If you live in a well connected city, you won’t need satellite internet. After all, right now it’s at least 10 times slower than fiber optic since there are quite a few lengthy connections that need to be made. When you’re on satellite internet and want to access a website, the request first goes out of the computer to the modem, out to the dish which transmits the data to the satellite. The signal is then bounced back from about 22,000 miles up (where the geosynchronous satellites orbit) to ground-based stations called gateways. The gateways have large antennas which they use to pick up the signal from the consumer’s home, what website they want to go to, and using the terrestrial system connect with the Internet, grab the data, take it back to the gateway, shoot it back up to the sky and back down to the consumer’s home. Sounds very complicated (it’s a lot more in practice), but the whole process still only lasts 500ms or half a second. This is still quite a lot if you play video games or need lag-free voice data, but still better than nothing if you live in the middle of nowhere or there’s no fiber optic infrastructure, like in most developing countries.

continue http://www.zmescience.com/space/musk-space-internet-04223/

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Feds Force Reason.com Editor to Rat out Commenters

I think we all know how crazy the comment section of any website can get. If you’ve used the internet for more than five minutes in your entire life, you know that anonymity creates an environment where people can say whatever they want; and sometimes, the things they say can get pretty heated. But no matter how vindictive, blustering, or threatening a comment may be, it’s pretty rare for the commenter to act on it in the real world.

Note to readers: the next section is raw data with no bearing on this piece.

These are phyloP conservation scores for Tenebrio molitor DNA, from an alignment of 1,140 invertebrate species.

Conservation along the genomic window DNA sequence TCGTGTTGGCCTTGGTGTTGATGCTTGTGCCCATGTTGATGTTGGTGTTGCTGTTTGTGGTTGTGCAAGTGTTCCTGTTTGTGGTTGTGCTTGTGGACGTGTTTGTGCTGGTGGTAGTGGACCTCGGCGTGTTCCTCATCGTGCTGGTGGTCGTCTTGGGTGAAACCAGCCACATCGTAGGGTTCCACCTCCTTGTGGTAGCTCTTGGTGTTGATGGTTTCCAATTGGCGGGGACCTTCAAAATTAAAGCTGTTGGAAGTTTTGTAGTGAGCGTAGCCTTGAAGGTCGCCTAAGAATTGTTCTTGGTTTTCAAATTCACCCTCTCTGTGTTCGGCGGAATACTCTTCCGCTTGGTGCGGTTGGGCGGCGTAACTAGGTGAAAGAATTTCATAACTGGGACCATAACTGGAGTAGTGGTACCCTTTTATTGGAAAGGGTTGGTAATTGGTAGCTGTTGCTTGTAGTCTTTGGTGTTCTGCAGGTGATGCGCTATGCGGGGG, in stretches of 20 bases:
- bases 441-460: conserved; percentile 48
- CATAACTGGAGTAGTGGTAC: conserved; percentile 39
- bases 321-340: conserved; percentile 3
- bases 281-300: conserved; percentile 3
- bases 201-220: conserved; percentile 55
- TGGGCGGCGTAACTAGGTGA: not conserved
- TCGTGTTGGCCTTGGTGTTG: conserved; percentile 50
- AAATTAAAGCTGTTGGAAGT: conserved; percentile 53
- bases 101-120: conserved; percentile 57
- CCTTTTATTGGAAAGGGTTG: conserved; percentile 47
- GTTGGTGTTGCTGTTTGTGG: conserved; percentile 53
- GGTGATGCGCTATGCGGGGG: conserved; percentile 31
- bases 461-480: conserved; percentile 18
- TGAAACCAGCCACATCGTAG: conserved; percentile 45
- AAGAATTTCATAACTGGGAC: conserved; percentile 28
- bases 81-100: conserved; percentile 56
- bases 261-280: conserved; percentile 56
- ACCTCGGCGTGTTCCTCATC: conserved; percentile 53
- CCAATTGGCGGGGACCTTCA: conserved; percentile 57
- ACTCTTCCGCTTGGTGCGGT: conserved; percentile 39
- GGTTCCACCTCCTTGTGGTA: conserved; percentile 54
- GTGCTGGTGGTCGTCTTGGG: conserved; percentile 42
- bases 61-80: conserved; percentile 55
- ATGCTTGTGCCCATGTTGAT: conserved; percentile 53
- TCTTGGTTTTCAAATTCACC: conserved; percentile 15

But try telling that to the US District Court for the Southern District of New York. According to an editor for Reason.com, they were subpoenaed by the court after they published an article on the prosecution of Ross Ulbricht. Some of the readers had blasted Judge Katherine Forrest with comments like, she should be “taken out back and shot” and “I hope there is a special place in hell reserved for that horrible woman” among other colorful phrases. The court then tried to force Reason.com to release all information that would identify the commenters “such as IP addresses, names, emails, and other information.” They were later issued a gag order, and weren’t allowed to share this fact with anyone, or even the fact that they were under a gag order.

The editor has since contended that none of the comments were genuine threats, and that the court’s reaction was completely unnecessary. He even suggests that the court issued the subpoena to punish them for their critical analyses of the trial. I wouldn’t put it past them.

source http://www.shtfplan.com/headline-news/feds-force-reason-com-editor-to-rat-out-commenters_06262015

Categories: government, technology | Tags: , , ,